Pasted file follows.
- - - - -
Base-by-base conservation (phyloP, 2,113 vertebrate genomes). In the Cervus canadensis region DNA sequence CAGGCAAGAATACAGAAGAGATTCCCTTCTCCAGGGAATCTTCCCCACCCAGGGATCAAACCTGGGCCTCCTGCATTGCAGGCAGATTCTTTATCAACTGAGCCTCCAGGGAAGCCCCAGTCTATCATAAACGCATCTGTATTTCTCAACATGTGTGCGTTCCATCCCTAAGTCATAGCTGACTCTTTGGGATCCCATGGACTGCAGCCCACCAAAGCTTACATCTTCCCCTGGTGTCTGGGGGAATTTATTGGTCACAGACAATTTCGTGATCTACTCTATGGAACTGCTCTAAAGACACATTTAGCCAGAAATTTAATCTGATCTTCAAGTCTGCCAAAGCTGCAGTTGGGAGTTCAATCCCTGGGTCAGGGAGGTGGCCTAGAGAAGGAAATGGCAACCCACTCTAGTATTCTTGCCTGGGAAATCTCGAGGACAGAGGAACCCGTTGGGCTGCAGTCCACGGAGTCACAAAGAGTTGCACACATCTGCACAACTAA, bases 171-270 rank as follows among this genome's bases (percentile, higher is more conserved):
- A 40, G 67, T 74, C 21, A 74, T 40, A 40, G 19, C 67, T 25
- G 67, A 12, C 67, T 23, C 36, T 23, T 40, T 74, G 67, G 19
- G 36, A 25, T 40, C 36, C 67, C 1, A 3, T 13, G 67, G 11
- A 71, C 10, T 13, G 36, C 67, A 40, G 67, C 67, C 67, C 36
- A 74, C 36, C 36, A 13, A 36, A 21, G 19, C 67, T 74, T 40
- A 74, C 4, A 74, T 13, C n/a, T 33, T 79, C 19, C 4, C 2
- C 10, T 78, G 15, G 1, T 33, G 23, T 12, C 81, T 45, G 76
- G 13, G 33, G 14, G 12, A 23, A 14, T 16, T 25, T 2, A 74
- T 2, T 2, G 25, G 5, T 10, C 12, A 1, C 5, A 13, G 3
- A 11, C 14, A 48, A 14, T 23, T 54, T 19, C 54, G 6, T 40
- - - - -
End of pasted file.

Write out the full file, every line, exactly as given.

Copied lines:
Base-by-base conservation (phyloP, 2,113 vertebrate genomes). In the Cervus canadensis region DNA sequence CAGGCAAGAATACAGAAGAGATTCCCTTCTCCAGGGAATCTTCCCCACCCAGGGATCAAACCTGGGCCTCCTGCATTGCAGGCAGATTCTTTATCAACTGAGCCTCCAGGGAAGCCCCAGTCTATCATAAACGCATCTGTATTTCTCAACATGTGTGCGTTCCATCCCTAAGTCATAGCTGACTCTTTGGGATCCCATGGACTGCAGCCCACCAAAGCTTACATCTTCCCCTGGTGTCTGGGGGAATTTATTGGTCACAGACAATTTCGTGATCTACTCTATGGAACTGCTCTAAAGACACATTTAGCCAGAAATTTAATCTGATCTTCAAGTCTGCCAAAGCTGCAGTTGGGAGTTCAATCCCTGGGTCAGGGAGGTGGCCTAGAGAAGGAAATGGCAACCCACTCTAGTATTCTTGCCTGGGAAATCTCGAGGACAGAGGAACCCGTTGGGCTGCAGTCCACGGAGTCACAAAGAGTTGCACACATCTGCACAACTAA, bases 171-270 rank as follows among this genome's bases (percentile, higher is more conserved):
- A 40, G 67, T 74, C 21, A 74, T 40, A 40, G 19, C 67, T 25
- G 67, A 12, C 67, T 23, C 36, T 23, T 40, T 74, G 67, G 19
- G 36, A 25, T 40, C 36, C 67, C 1, A 3, T 13, G 67, G 11
- A 71, C 10, T 13, G 36, C 67, A 40, G 67, C 67, C 67, C 36
- A 74, C 36, C 36, A 13, A 36, A 21, G 19, C 67, T 74, T 40
- A 74, C 4, A 74, T 13, C n/a, T 33, T 79, C 19, C 4, C 2
- C 10, T 78, G 15, G 1, T 33, G 23, T 12, C 81, T 45, G 76
- G 13, G 33, G 14, G 12, A 23, A 14, T 16, T 25, T 2, A 74
- T 2, T 2, G 25, G 5, T 10, C 12, A 1, C 5, A 13, G 3
- A 11, C 14, A 48, A 14, T 23, T 54, T 19, C 54, G 6, T 40